Leadership Role as a Deterrent Within International Conflict Management

Leadership Role as a Deterrent Within International Conflict Management

Andrew H. Campbell (International Peace and Leadership Institute, USA)
DOI: 10.4018/978-1-7998-1726-0.ch007

Abstract

Over time, political and social theorists have struggled to understand the constructive pathways of preventing, mediating, and transitioning societies away from conflict toward sustainable peace. The thread linking leadership with transitional justice instruments is the ontological and epistemological understanding of how to direct judicial strategies toward deterring interstate and intrastate violent activities. In today's environment, the emerging study of transitional justice is recognized as a staple for nation-building, democratic reform, and peacebuilding. This chapter addresses leadership and its role in the transitional justice system. Moreover, this presentation provides a leadership model for transitional justice practitioners as a means to influence deterrence measures and as a potential resolution of today's global judicial challenges with long-term international security implications.
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Introduction

In the 21st century, researchers believe that the global environment is characterized by political and economic instability, global terrorism, and proliferation of interstate and intrastate conflict, all of which require greater interdisciplinary understanding of what is needed to lead in an international environment (Kaufman et al., 2004; Spero & Hart, 2003). To inform this study, an examination of leader characteristics and traits reflects the significance and complexity that judicial actors encounter in executing transitional justice instruments (Bass & Bass, 2008; Judge, Piccolo, & Kosalka, 2009; Zaccaro, 2007). The significance of understanding the leadership traits of actors needed within the international criminal court (ICC) not fills a literature gap both within the leadership and transitional justice discipline.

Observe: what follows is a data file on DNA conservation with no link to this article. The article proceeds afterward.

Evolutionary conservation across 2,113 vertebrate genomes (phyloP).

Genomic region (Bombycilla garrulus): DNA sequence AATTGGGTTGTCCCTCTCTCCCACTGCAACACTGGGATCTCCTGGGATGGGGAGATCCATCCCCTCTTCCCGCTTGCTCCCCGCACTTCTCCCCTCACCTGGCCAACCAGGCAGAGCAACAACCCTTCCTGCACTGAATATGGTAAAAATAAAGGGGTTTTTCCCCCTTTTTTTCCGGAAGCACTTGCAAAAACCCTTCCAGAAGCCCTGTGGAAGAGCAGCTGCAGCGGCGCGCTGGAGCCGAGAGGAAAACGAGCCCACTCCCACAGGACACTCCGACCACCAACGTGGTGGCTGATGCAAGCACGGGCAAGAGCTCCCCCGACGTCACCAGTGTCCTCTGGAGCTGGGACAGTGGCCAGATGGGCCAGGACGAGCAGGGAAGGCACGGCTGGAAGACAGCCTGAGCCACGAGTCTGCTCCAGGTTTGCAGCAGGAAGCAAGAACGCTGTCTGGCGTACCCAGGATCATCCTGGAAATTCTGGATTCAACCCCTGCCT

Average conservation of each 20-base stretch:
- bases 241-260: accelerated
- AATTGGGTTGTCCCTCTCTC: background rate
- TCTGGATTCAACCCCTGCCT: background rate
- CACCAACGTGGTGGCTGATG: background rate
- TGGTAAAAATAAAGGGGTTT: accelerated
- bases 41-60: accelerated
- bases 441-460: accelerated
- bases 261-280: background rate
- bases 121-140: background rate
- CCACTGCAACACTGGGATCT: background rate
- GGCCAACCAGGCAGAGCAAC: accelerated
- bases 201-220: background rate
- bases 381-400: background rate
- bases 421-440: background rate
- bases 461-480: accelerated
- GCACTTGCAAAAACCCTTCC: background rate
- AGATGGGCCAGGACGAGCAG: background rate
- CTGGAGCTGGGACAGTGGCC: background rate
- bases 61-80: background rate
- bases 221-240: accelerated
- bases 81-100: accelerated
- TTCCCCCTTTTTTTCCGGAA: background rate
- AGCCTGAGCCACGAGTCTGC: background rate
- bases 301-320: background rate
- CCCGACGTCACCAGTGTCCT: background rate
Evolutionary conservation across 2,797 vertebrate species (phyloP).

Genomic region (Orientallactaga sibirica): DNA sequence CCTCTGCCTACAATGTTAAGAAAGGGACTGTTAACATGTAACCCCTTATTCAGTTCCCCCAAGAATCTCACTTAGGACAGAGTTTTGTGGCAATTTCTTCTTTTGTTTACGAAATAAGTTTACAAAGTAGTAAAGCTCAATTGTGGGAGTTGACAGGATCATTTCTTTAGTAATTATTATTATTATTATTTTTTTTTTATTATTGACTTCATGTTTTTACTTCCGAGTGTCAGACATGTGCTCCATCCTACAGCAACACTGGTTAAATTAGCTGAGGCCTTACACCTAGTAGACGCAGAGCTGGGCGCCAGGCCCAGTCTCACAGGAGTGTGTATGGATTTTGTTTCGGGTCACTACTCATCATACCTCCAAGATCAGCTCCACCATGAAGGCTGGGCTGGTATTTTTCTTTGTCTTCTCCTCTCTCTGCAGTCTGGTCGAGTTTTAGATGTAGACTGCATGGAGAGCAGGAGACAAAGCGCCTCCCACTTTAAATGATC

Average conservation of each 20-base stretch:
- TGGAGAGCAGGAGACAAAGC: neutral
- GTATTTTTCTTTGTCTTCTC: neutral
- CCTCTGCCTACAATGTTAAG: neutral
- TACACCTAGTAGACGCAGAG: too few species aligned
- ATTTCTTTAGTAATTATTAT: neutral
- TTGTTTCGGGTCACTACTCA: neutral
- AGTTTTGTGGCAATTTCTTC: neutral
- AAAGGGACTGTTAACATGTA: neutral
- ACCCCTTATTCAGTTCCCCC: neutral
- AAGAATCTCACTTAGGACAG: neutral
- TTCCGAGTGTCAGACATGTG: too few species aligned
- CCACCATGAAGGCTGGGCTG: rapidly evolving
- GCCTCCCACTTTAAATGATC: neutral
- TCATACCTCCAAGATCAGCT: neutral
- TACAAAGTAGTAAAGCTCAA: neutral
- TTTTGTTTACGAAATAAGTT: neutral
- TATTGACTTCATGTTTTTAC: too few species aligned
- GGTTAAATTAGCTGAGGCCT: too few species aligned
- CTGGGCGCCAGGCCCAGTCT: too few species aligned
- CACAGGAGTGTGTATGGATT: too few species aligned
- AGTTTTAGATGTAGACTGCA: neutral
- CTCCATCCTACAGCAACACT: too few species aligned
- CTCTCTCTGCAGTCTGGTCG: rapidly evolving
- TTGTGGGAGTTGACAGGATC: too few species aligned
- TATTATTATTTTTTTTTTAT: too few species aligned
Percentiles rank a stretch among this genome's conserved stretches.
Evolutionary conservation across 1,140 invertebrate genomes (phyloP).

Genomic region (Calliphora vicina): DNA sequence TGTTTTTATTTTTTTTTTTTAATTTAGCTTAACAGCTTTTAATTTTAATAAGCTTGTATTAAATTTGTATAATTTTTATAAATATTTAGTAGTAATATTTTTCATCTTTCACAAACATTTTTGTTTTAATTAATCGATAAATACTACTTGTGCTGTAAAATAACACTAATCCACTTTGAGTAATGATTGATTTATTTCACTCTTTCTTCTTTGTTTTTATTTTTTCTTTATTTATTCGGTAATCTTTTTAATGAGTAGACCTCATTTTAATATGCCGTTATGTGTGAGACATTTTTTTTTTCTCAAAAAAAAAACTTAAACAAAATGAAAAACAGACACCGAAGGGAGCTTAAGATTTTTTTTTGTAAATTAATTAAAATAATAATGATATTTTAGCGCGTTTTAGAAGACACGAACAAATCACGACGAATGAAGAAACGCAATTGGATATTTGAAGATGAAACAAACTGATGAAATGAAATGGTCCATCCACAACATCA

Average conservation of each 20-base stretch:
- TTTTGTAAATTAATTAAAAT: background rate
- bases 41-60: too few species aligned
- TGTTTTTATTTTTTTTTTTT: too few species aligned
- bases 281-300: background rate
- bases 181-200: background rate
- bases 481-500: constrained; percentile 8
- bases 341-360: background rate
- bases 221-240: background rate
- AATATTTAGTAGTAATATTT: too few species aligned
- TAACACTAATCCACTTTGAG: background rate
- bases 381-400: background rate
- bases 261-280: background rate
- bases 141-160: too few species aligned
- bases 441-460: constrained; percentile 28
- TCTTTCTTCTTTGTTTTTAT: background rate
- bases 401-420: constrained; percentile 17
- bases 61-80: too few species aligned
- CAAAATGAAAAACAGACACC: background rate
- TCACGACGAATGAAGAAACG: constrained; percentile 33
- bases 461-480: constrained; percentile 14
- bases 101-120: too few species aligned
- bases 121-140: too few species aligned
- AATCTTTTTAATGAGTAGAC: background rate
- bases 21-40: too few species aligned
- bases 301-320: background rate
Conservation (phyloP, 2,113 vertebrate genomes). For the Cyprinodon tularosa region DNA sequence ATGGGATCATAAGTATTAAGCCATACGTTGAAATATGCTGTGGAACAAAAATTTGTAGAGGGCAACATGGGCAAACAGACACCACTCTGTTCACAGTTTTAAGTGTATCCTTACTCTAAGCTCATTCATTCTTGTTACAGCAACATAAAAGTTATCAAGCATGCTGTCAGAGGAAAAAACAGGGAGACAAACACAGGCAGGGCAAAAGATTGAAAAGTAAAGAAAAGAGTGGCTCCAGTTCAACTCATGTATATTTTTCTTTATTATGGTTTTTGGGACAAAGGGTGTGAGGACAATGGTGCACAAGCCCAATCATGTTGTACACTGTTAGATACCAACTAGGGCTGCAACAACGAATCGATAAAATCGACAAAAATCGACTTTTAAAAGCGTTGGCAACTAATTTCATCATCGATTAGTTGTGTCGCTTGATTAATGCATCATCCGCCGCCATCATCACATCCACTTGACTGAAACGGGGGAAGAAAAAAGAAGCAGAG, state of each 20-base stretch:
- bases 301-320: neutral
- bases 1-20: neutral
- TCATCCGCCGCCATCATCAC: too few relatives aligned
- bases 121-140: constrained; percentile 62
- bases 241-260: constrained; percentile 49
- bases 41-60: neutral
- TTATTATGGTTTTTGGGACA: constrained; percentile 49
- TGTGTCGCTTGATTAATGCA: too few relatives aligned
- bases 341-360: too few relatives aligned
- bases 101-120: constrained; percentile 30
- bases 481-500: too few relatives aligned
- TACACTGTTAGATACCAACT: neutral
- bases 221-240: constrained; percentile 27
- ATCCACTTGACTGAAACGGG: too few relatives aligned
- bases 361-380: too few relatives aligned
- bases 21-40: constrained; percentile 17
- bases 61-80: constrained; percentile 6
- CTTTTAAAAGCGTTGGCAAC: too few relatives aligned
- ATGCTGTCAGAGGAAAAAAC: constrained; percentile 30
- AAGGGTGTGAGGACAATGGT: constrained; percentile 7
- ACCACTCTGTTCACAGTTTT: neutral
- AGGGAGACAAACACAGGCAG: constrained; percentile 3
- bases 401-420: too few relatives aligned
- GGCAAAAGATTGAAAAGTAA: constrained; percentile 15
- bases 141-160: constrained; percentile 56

The academic literature points out that as trials and truth and reconciliation commissions have received much of the debate, scholars view the significance of other transitional instruments, such as deterrence, lustration, amnesty, reparations, memory, and victim assistance programs, as playing a critical role in laying the foundation toward the cessation of state discourse and the promotion of national healing (Dancy, 2010; Thoms, Ron, & Paris, 2008). Studies by Judge et al. (2009) and Zaccaro (2007), in which statistical models were used to determine individual traits, present evidence showing that leadership traits and attributes differ along contextual lines of operation and approaches. Leadership traits here mean personal characteristics or behavioral attributes that foster leadership effectiveness by resolving problems across the full spectrum of team and organizational situations (Bass & Bass, 2008; Zaccaro, 2007). Leadership effectiveness, however, is defined as influencing others to resolve conflicting organizational demands by managing, shaping, and developing collective activities into a workable plan toward organizational goals and objectives (Bass & Bass, 2008; Zaccaro, 2007). Across several decades, however, studies that link personality traits to universal leadership traits are inconclusive. In the domain of transitional justice, for example, scholars argue that rogue leaders initiate hard power to commence conflict based on national interest, along with socio-ethnic and religious ideology as a means of altering political governance structures (Crocker et al., 2008; Nye, 2010; Van Dijk, 2000). On the other hand, scholars view that transitional state leaders must use not only use hard power but also soft power as a means to recognize intervention points and lead the sequence of events in the cessation of conflict. This understanding is particularly significant as leaders within the international courts navigate through the myriad of conflicting political interests, constrained economic resources, fragmented security capabilities, and weak legal institutions. (Brinkerhoff, 2011; Carothers & DeGramont, 2011; Fukuyama, 2004; Olsen, Payne, & Reiter, 2010; Quinn, 2009; Thoms et al, 2010).

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